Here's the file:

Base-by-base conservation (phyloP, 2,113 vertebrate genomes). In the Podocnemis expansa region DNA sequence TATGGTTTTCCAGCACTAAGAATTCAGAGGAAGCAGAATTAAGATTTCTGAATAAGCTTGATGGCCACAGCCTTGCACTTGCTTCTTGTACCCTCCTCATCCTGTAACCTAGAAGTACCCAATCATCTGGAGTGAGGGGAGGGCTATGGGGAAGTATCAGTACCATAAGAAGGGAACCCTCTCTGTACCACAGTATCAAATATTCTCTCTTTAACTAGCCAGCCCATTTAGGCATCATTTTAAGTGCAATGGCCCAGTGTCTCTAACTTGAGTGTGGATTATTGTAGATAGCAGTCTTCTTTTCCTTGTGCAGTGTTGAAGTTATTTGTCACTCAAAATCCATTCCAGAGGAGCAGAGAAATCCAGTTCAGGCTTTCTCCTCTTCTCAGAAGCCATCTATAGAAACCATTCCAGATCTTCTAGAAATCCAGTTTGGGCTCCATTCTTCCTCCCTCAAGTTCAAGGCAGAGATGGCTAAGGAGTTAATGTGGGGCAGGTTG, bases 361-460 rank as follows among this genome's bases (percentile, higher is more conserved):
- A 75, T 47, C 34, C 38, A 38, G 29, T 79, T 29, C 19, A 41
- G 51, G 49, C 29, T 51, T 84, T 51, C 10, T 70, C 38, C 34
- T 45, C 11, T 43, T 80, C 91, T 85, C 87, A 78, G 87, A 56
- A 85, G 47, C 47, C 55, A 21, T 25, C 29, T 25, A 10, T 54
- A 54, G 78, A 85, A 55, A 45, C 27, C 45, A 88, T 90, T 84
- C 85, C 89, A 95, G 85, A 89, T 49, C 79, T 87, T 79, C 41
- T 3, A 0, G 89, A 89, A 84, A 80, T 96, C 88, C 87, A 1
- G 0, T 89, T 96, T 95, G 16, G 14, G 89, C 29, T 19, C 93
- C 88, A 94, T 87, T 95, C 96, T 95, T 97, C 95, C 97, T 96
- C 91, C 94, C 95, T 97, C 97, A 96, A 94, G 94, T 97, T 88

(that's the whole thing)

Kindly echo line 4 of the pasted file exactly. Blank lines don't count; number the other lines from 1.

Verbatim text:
- T 45, C 11, T 43, T 80, C 91, T 85, C 87, A 78, G 87, A 56